Why you should listen
Marc comes on Bulletproof Radio to discuss transhumanism, the dangers of technology, cyber security precautions you can take to protect yourself from cyber threats and cyber crime, and the story behind The Silk Road. Enjoy the show!
Marc Goodman is the founder of the Future Crimes Institute and currently serves as the Chair for Policy, Law and Ethics at the Silicon Valley’s Singularity University. Over the past 20 years, Marc has worked with Interpol, the United Nations’ Counterterrorism Task Force, NATO, and the US Government as a global strategist and consultant about the impact of technology on security, business, and international affairs. He has also worked as a police officer and undercover investigator, and has been published in business and technology publications such as The Economist, the Harvard Business Review, and Forbes, and been featured on a myriad of news networks, including CNN, ABC, NBC, BBC, and Fox News.
What You Will Hear
- 0:14 – Cool Fact of the Day!
- 1:08 – Welcome Marc Goodman
- 3:58 – The danger of technology
- 7:48 – Transhumanism
- 11:35 – Avoiding the mistakes of the past
- 17:29 – Cyber crime
- 22:47 – Protecting ourselves from cyber threats
- 27:59 – Cyber security precautions
- 39:42 – The Silk Road
- 46:42 – Making the world a better place
- 52:20 – Crowd sourcing security
- 53:45 – Top three recommendations for kicking more ass and being Bulletproof!
Questions for the podcast?
Leave your questions and responses in the comments section below. If you want your question to be featured on the next Q&A episode, submit it in the Podcast Question form!
Dave: Hi everyone, it’s Dave Asprey with Bulletproof Radio. Today’s cool fact of the day is that it might sound like science fiction, but it’s true that scientists are now able to make direct brain to brain connections between people. They’ve even found a way to transmit brain signals over the internet to control movement of the recipient’s hand. That sounds sexy, but in all honestly, it’s not that big of a deal. If you wanted to do this at home, and you want to do it stupidly, you could get a really simple EEG headset like a Muse, or Melon, or one of the other ones like that. Then you could hook it up to an electrical stimulation device on the other end, and every time you had a spike in brainwaves, you could shock someone else, and it would make them move.
Even though it sounds really sex honestly, we could’ve probably done this over Skype in 2002, if anyone really wanted to. Of all the people I know who might do that, Maneesh Sethi, my friend who runs Pavlok, would probably do that, because he makes a wrist bond that will shock to help you change your habits. Hey, that’s just kind of cool.
Today’s guest on the show is the founder of the Future Crimes Institute, and he’s the chair for Policy, Law, and Ethics, as Silicon Valley’s Singularity University. You all probably don’t know this about me, but I’m actually an adjunct faculty member at Singularity University amongst all the other weird things that I do for fun. Marc has, over the past 20 years, worked with Interpol, the UN Counter-Terrorism Task Force NATO. He’s been a street police officer, an undercover guy, a counter-terrorism guy, and he’s worked with a lot of cabinet ministers and heads of governments. He’s pretty much an expert on what’s coming down the pipeline.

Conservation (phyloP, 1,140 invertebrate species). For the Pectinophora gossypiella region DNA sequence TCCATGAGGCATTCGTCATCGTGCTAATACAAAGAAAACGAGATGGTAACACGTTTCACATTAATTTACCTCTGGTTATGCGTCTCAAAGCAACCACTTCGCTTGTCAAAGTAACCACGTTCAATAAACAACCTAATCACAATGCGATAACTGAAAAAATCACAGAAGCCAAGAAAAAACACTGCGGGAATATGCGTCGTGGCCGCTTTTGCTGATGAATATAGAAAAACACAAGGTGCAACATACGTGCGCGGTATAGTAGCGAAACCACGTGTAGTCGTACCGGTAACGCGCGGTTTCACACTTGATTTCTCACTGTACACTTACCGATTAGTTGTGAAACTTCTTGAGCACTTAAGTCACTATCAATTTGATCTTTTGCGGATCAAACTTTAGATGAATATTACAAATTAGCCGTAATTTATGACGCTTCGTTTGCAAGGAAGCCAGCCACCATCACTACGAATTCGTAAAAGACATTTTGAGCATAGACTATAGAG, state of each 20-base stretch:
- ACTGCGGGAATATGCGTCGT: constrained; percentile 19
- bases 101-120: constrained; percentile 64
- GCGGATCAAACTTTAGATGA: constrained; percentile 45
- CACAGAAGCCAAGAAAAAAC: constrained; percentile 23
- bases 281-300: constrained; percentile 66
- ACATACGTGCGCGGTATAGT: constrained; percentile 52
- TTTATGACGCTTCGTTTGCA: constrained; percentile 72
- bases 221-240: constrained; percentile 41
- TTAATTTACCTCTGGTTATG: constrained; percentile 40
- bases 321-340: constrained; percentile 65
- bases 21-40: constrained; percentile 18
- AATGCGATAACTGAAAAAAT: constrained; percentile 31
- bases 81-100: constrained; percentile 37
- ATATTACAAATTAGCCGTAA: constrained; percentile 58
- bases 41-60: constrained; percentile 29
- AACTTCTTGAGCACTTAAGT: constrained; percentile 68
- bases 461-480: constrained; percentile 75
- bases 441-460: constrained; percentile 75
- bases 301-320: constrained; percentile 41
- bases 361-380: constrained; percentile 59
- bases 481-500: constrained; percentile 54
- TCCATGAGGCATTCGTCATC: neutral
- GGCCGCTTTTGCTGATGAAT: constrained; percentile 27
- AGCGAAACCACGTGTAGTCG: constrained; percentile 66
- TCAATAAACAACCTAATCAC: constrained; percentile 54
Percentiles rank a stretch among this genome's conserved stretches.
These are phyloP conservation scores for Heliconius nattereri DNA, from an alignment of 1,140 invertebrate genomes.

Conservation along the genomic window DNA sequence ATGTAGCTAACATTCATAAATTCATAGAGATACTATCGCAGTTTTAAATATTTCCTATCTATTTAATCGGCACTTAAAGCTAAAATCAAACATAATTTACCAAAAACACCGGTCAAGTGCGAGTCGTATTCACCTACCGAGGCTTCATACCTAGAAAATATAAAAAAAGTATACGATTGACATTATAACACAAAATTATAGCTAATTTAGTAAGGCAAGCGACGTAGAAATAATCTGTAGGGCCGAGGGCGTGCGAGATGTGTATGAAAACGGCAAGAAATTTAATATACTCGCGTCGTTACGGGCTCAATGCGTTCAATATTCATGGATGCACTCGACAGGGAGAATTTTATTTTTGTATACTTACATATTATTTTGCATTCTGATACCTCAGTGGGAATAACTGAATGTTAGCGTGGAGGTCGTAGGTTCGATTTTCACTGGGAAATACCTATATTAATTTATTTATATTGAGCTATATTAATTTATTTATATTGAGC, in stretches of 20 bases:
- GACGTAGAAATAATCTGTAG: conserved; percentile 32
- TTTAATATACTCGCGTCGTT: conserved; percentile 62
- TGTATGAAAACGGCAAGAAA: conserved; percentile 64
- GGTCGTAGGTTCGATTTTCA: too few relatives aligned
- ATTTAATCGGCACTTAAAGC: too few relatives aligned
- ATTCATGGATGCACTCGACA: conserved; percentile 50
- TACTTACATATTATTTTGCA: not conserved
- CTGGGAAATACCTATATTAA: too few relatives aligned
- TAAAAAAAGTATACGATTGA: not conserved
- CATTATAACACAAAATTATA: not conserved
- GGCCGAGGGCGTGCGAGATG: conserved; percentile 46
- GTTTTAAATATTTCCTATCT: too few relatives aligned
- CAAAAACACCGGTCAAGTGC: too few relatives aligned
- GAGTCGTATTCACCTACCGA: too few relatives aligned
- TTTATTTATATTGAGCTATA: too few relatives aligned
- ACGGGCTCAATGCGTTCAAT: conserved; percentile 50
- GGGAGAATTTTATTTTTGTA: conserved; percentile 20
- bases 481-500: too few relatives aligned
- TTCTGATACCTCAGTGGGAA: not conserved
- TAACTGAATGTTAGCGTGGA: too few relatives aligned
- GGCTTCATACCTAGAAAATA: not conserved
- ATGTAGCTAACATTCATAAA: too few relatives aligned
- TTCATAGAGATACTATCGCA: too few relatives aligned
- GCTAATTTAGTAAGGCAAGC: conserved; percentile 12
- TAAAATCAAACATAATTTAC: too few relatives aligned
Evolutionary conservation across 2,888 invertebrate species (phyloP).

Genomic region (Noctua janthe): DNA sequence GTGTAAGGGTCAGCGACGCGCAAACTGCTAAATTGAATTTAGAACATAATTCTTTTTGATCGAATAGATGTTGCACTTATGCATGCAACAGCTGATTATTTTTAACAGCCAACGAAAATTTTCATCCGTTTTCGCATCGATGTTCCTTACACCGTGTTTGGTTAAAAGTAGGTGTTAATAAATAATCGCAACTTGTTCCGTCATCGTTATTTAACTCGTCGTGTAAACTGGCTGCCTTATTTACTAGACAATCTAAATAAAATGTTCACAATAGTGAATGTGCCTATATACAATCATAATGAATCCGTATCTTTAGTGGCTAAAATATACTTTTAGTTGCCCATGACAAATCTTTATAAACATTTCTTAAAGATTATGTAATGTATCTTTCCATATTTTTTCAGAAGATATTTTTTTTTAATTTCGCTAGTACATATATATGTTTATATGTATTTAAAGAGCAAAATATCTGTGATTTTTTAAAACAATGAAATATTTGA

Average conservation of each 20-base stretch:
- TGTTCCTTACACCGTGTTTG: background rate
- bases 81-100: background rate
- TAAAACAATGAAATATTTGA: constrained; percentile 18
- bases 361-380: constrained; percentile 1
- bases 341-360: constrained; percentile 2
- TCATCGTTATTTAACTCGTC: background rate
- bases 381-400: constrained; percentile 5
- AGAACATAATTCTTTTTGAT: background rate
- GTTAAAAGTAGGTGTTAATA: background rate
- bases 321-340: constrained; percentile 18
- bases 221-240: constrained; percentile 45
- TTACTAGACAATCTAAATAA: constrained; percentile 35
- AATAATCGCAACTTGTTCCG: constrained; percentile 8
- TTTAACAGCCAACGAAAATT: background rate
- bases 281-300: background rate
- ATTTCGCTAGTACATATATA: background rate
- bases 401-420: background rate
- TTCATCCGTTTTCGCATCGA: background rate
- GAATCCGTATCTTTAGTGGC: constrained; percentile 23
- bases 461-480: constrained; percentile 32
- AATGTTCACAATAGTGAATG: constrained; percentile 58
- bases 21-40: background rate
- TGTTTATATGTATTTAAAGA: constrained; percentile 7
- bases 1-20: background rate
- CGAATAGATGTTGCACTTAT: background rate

I wanted to talk to him today on the show to get his view on what’s happening not just with biohacking, but with the overall technology landscape and how it’s working to affect us. You may have seen him on CNN or ABC. This guy is Harvard trained and basically very top of his field with quite an unusual background. Marc and I met at Peter Diamandis’s event in Beverly Hills and got to hand out a little bit there.
I was just fascinated by the conversations we had, and said, “All right. I got to get this guy on the show, because he just know stuff that you don’t normally here.” He’s also fused this cybercrime technology with futurism, with biology, so you’re going to learn some interesting stuff today, things you probably wouldn’t even have thought off. It’s just going to be a fun interview. I’ve been looking forward to this all week. Marc, welcome to the show.
Marc: Hey. Thanks Dave, it’s my pleasure to be here.
Dave: Now. We’re in one of those weird conversations where we can talk intelligently about artificial intelligence, big data, crypto currency, synthetic biology, robotics, and digital manufacturing, and bring all that back to biology and human performance. No one else I’ve had on the show has ever come close to all this. Our job in the interview today is to make sure that people are listening to this in their cars. Don’t get lost, because you and I are going to easily be able to geek out on some of those stuff. I’m asking you when I’m asking questions that are the wrong question, help bring me back in, because I know that I’ll be wanting to geek out on this, because we share a background in computer security.